This is the subject of the IRR’s latest report, South Africa’s Secret Police: Inside the Multi-Billion Rand, Clandestine VIP Protection Services.
The study seeks to
• describe how the VIP Protection Services works, is structured, the outcomes it is responsible for and its performance;
• track the enormous rise in expenditure on VIP Protection over the past two decades; and
• demonstrate the degree to which this exceedingly well-funded police force operates in secret and, generally, without accountability.
The author of the report, IRR Head of Politics and Governance Gareth van Onselen, says “on all three counts, there is cause for serious concern… VIP Protection Services, a complex and secretive machine, now operates on a massive budget. For the 2018/2019 financial year, the Treasury will spend just under R3bn on VIP Protection, and that estimate is deeply conservative.”
The report finds that, under President Zuma, “spending on VIP Protection exploded, and it continues to increase, year on year. Cyril Ramaphosa is set to inherit a behemoth”.
The report, which includes a multitude of comparative and other tables, tracks all public expenditure on VIP Protection across all aspects of the operation (including VIP flights and 21 VIP Squadron) since 2000, when it first appeared as a budget line item.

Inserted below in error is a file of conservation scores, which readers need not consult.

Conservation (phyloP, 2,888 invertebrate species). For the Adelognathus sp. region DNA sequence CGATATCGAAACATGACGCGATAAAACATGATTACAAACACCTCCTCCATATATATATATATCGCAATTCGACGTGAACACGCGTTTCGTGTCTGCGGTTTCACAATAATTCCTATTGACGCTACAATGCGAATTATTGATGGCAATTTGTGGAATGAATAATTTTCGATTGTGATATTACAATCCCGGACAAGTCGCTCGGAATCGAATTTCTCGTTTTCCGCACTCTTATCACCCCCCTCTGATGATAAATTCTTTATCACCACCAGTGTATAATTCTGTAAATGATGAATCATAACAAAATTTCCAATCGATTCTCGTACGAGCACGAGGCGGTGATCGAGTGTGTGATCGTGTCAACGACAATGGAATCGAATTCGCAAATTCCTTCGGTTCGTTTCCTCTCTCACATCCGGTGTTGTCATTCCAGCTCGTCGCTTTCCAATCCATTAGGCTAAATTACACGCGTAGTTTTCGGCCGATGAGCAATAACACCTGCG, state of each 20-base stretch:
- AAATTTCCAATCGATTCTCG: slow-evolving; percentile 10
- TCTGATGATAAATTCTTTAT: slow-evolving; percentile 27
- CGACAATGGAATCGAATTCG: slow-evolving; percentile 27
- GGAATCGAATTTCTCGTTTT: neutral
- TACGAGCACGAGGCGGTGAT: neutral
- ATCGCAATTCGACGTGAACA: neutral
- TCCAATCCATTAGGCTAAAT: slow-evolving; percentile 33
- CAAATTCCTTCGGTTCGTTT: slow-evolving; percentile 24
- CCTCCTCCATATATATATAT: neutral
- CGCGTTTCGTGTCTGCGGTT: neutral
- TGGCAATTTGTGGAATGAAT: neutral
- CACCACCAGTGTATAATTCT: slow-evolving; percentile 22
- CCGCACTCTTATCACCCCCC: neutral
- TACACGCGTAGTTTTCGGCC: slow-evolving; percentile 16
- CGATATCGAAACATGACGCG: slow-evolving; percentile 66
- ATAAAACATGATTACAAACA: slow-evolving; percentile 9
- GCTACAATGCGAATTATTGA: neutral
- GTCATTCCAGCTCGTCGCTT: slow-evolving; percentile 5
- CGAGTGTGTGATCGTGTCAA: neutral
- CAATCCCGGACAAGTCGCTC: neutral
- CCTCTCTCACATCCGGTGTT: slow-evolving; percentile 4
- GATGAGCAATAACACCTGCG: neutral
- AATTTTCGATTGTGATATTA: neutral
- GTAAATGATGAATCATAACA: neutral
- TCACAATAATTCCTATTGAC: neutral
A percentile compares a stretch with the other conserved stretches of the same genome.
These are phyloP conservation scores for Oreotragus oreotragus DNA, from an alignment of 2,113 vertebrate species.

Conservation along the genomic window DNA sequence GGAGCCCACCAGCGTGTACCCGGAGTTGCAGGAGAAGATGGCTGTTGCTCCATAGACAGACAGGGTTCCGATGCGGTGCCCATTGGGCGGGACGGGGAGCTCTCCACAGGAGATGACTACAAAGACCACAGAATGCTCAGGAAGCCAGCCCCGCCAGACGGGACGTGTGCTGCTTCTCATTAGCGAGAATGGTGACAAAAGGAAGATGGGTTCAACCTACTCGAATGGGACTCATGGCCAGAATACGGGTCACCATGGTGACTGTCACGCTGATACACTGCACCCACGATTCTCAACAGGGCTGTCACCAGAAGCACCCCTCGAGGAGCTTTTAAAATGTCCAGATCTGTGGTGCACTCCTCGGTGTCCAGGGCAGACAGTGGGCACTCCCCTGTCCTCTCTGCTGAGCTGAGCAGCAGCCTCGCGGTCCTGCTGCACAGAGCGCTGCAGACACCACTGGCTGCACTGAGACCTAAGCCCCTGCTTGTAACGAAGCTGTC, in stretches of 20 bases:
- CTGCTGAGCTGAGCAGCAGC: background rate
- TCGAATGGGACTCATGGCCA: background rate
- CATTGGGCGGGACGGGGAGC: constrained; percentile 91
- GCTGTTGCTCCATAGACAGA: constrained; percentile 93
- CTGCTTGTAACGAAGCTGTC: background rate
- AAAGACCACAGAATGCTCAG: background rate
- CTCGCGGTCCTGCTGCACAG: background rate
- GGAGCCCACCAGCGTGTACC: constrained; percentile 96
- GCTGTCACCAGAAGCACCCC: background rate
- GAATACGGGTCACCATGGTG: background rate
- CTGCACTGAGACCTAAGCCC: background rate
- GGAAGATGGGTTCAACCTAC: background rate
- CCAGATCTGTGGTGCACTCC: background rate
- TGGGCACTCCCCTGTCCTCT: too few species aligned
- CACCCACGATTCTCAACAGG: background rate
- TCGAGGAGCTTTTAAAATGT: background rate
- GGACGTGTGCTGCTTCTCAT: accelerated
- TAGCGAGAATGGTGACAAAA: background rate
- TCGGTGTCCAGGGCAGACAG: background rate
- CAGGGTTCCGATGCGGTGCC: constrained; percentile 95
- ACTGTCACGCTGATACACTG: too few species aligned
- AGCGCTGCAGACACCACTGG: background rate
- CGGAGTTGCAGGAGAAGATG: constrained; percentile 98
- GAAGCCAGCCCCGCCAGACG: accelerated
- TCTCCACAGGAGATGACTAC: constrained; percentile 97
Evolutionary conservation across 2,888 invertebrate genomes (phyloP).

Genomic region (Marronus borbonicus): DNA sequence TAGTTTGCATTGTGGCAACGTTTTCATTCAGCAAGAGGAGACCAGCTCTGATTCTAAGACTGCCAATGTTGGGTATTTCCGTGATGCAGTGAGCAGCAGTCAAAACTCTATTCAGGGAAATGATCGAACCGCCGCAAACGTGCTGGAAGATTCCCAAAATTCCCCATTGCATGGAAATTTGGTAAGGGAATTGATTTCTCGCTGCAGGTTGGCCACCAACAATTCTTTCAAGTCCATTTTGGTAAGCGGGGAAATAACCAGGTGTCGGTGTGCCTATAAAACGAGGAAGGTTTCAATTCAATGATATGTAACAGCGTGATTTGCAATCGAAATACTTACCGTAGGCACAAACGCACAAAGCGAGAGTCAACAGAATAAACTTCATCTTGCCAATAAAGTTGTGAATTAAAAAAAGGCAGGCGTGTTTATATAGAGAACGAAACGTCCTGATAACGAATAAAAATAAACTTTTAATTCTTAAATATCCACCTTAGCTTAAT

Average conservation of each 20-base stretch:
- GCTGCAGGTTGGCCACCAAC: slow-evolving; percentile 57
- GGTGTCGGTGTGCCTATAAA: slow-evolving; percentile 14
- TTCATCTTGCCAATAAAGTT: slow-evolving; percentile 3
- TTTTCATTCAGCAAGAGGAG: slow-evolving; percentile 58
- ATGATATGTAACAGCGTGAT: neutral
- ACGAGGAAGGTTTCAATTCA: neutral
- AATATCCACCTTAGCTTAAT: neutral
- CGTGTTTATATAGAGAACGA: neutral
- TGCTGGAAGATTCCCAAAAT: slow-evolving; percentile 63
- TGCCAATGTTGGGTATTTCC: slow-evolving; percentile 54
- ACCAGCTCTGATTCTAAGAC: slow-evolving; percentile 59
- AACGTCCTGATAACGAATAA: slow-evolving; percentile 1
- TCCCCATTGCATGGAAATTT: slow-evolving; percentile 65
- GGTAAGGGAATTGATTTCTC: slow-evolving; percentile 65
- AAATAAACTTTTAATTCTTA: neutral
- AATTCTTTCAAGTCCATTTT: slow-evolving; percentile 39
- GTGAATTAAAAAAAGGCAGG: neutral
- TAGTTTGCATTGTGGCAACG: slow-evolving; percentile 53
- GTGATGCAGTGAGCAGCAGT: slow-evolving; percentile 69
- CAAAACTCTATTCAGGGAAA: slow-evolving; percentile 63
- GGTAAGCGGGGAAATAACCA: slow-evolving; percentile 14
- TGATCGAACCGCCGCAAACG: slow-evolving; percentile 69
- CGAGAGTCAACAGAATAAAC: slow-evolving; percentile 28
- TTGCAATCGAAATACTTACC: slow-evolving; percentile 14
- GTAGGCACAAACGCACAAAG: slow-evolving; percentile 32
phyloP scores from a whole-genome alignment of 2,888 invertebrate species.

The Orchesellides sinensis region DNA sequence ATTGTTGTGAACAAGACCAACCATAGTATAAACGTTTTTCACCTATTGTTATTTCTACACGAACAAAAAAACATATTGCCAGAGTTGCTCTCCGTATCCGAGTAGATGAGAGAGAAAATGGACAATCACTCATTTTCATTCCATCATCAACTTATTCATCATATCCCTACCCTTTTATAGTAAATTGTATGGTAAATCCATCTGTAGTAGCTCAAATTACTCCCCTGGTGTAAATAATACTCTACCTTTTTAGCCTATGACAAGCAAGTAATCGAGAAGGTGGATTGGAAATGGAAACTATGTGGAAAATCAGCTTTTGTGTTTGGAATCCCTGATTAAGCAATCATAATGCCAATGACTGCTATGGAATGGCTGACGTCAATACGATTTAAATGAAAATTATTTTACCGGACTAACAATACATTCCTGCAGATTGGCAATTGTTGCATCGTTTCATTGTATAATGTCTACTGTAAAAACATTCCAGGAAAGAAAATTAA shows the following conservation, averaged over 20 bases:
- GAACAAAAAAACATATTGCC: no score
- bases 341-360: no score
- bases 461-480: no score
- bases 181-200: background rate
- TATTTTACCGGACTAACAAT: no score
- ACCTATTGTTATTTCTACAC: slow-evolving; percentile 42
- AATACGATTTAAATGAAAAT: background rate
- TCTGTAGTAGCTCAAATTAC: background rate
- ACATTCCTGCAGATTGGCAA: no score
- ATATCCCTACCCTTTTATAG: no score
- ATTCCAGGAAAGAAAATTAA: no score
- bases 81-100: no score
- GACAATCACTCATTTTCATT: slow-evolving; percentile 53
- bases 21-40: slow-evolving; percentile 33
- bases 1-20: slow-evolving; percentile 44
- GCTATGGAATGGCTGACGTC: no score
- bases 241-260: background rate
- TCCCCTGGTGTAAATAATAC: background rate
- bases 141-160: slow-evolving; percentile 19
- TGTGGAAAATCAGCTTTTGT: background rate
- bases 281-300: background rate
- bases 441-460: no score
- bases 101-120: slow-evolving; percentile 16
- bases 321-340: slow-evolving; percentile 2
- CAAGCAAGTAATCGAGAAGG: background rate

Van Onselen points out that the various component parts of VIP Protection, some of which fall under SAPS, some under the Defence Force and some under the Intelligence Service, “are not properly reported on and, often, information about its operations is denied or hidden in public documents”.
The report seeks to assemble all available information – from key outcomes and the policy that defines it to its workload, equipment and personnel – to map the full character of the VIP Protection Services, including the “most hidden of all its various component parts”, the Presidential Protection Services.
Finally, the report seeks to document everything we do not know about VIP Protection and “set out the risks inherent to the secretive nature of this very powerful, extremely well-funded but largely clandestine operation”.
Says Van Onselen: “The constitution demands civilian oversight, but, routinely, Parliament is not properly briefed on VIP Protection and the public is none the wiser as to its performance.
“Few things in South Africa are more visible and yet more secretive than the VIP Protection Services. We see them everywhere but who they are, how they operate, how much they cost and the outcomes they are responsible for, generally remain a mystery.
“Hopefully, this document – which is not just a guide to the VIP Protection Services, but an archive of all available information on it – will go some considerable way to shining as much light as possible into the darkness.”